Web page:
NAVSEA press release
The ESB ship class is highly flexible and used across a broad range of military operations supporting multiple operational phases, similar to the Expeditionary Transfer Dock class. Acting as a mobile sea base, they are part of the critical access infrastructure that supports the deployment of forces and supplies to provide prepositioned equipment and sustainment with flexible distribution.
“ESBs are optimized to support the core capabilities of aviation facilities, berthing, special operations, equipment staging support, and command and control operations,” said Tim Roberts, Strategic and Theater Sealift program manager, Program Executive Office (PEO) Ships. “The ESBs have demonstrated their ability to enhance the fleet’s flexibility and capability as they operate around the world. The addition of the future USS Robert E. Simanek will help continue to provide critical access in the maritime domain.”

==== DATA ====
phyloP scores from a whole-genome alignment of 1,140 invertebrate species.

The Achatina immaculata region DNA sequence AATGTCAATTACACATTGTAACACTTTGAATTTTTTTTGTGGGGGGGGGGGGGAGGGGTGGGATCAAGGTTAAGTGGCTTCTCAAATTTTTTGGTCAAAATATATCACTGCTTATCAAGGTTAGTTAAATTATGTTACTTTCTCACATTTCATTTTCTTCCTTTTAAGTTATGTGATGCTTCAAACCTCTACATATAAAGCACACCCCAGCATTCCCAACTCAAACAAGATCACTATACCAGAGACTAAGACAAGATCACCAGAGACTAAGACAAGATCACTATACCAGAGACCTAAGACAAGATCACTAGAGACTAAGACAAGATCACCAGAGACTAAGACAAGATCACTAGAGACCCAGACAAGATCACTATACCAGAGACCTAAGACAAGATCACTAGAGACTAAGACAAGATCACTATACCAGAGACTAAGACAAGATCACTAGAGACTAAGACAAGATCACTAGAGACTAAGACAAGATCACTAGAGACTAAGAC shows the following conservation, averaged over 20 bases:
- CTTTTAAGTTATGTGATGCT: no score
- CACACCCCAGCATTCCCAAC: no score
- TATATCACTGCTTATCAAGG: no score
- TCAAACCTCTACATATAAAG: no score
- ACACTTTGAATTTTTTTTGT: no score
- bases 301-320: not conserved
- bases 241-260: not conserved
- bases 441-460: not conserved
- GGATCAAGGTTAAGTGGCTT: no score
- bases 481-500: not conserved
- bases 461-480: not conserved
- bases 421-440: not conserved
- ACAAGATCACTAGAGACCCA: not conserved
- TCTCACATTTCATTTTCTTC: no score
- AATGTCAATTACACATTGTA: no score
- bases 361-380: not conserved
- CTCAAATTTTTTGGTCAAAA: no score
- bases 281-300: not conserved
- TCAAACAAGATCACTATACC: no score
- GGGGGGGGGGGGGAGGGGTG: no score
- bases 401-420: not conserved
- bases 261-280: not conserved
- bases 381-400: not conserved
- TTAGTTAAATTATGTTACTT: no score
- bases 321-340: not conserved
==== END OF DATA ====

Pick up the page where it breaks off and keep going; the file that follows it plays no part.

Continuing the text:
The ship is named in honor of Marine Corps veteran Robert E. Simanek, who was awarded the Medal of Honor after he threw himself on an enemy grenade shielding his fellow Marines during the Korean War.
In 2019, the Navy made the decision to commission all Expeditionary Sea Base ships to allow them to conduct a broader and more lethal mission set, compared to original plans for them to operate with a USNS designation. ESBs are commanded by a Navy O-6 with a hybrid-manned crew of military personnel and Military Sealift Command civilian mariners. This designation provides combatant commanders greater operational flexibility as to how the platform is employed.
GD-NASSCO has delivered three other ESBs and is currently constructing the future USS John L. Canley (ESB 6).